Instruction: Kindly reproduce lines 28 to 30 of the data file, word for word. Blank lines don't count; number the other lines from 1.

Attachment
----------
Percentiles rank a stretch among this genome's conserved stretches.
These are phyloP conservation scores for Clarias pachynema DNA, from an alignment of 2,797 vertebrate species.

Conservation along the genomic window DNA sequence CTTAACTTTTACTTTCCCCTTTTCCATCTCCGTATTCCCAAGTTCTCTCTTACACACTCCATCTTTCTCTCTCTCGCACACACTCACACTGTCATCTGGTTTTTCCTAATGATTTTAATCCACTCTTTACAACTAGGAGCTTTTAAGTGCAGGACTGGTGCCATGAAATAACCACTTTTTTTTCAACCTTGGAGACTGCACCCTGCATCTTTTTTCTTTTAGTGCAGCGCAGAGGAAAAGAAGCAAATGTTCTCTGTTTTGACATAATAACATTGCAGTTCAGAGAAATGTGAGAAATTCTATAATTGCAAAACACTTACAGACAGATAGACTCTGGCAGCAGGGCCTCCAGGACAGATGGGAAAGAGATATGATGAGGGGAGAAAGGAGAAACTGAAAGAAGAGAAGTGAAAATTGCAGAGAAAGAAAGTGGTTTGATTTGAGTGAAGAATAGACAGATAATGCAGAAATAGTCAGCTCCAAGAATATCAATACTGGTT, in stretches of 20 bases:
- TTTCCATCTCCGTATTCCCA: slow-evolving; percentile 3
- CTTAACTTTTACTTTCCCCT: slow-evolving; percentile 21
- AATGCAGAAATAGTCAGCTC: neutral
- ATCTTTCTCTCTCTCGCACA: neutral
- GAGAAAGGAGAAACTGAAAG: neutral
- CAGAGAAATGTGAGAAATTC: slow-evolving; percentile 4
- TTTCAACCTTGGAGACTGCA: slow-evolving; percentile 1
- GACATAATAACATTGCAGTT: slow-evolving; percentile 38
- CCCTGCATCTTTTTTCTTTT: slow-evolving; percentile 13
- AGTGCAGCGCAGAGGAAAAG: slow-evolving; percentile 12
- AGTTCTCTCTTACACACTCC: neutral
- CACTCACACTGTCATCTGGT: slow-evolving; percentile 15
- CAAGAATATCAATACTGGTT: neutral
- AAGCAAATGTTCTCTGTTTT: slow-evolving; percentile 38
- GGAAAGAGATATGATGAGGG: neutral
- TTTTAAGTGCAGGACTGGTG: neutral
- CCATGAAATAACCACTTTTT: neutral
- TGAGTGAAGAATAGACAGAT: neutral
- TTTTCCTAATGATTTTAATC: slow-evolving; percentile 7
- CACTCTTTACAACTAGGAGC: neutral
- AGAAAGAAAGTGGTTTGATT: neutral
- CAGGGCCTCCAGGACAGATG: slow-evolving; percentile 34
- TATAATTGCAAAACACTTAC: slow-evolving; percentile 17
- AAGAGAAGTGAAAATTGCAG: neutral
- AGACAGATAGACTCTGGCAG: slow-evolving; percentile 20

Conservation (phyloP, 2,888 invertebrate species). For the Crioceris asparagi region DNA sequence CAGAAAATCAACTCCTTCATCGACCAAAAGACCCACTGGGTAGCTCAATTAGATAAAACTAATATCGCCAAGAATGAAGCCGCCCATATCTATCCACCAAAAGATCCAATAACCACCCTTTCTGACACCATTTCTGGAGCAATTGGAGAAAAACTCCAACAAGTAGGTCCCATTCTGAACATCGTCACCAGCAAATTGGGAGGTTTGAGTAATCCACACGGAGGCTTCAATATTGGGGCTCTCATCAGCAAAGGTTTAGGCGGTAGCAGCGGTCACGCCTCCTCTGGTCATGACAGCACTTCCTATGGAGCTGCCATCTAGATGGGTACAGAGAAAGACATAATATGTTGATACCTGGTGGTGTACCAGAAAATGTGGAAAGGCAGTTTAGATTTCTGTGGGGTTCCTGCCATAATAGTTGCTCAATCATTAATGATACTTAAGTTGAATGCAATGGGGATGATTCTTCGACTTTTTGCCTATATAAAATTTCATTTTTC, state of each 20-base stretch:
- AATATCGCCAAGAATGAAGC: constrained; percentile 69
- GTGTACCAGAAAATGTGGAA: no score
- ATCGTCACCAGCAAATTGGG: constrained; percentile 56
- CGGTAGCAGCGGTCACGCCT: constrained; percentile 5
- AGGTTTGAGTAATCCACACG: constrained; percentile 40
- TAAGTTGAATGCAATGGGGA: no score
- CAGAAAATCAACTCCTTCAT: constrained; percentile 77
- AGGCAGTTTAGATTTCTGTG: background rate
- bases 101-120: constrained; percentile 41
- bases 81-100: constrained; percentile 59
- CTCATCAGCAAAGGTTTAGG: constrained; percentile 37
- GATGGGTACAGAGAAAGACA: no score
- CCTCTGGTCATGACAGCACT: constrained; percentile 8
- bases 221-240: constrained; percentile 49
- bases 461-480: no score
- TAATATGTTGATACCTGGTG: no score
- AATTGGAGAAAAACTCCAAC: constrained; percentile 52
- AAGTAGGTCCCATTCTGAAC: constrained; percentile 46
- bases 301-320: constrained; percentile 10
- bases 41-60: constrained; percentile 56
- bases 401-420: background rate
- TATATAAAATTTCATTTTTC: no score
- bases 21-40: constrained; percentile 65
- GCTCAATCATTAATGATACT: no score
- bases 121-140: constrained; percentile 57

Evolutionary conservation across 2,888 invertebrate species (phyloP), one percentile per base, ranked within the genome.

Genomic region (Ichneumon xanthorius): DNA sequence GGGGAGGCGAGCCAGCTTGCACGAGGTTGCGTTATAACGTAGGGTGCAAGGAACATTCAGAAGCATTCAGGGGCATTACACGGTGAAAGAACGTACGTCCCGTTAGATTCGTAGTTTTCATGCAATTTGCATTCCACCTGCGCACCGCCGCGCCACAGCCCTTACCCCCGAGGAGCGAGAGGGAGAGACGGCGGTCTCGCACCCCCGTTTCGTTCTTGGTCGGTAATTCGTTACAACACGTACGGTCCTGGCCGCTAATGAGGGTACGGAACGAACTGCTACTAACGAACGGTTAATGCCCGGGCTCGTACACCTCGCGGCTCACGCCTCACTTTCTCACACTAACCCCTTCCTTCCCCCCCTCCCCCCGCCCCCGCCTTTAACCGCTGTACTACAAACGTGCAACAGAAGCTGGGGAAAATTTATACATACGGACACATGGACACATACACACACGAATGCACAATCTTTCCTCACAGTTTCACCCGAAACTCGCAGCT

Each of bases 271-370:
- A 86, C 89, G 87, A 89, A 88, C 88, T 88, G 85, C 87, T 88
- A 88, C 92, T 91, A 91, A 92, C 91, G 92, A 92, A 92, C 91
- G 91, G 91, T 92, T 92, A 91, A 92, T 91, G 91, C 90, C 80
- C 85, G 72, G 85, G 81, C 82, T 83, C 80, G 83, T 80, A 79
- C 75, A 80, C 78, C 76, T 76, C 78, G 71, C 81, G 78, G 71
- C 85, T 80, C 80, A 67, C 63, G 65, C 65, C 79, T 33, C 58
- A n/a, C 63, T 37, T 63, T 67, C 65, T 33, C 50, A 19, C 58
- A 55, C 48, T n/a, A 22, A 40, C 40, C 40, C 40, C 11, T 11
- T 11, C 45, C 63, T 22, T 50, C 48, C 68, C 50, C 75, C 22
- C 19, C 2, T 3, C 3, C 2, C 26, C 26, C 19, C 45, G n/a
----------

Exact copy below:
- AGACAGATAGACTCTGGCAG: slow-evolving; percentile 20

Conservation (phyloP, 2,888 invertebrate species). For the Crioceris asparagi region DNA sequence CAGAAAATCAACTCCTTCATCGACCAAAAGACCCACTGGGTAGCTCAATTAGATAAAACTAATATCGCCAAGAATGAAGCCGCCCATATCTATCCACCAAAAGATCCAATAACCACCCTTTCTGACACCATTTCTGGAGCAATTGGAGAAAAACTCCAACAAGTAGGTCCCATTCTGAACATCGTCACCAGCAAATTGGGAGGTTTGAGTAATCCACACGGAGGCTTCAATATTGGGGCTCTCATCAGCAAAGGTTTAGGCGGTAGCAGCGGTCACGCCTCCTCTGGTCATGACAGCACTTCCTATGGAGCTGCCATCTAGATGGGTACAGAGAAAGACATAATATGTTGATACCTGGTGGTGTACCAGAAAATGTGGAAAGGCAGTTTAGATTTCTGTGGGGTTCCTGCCATAATAGTTGCTCAATCATTAATGATACTTAAGTTGAATGCAATGGGGATGATTCTTCGACTTTTTGCCTATATAAAATTTCATTTTTC, state of each 20-base stretch:
- AATATCGCCAAGAATGAAGC: constrained; percentile 69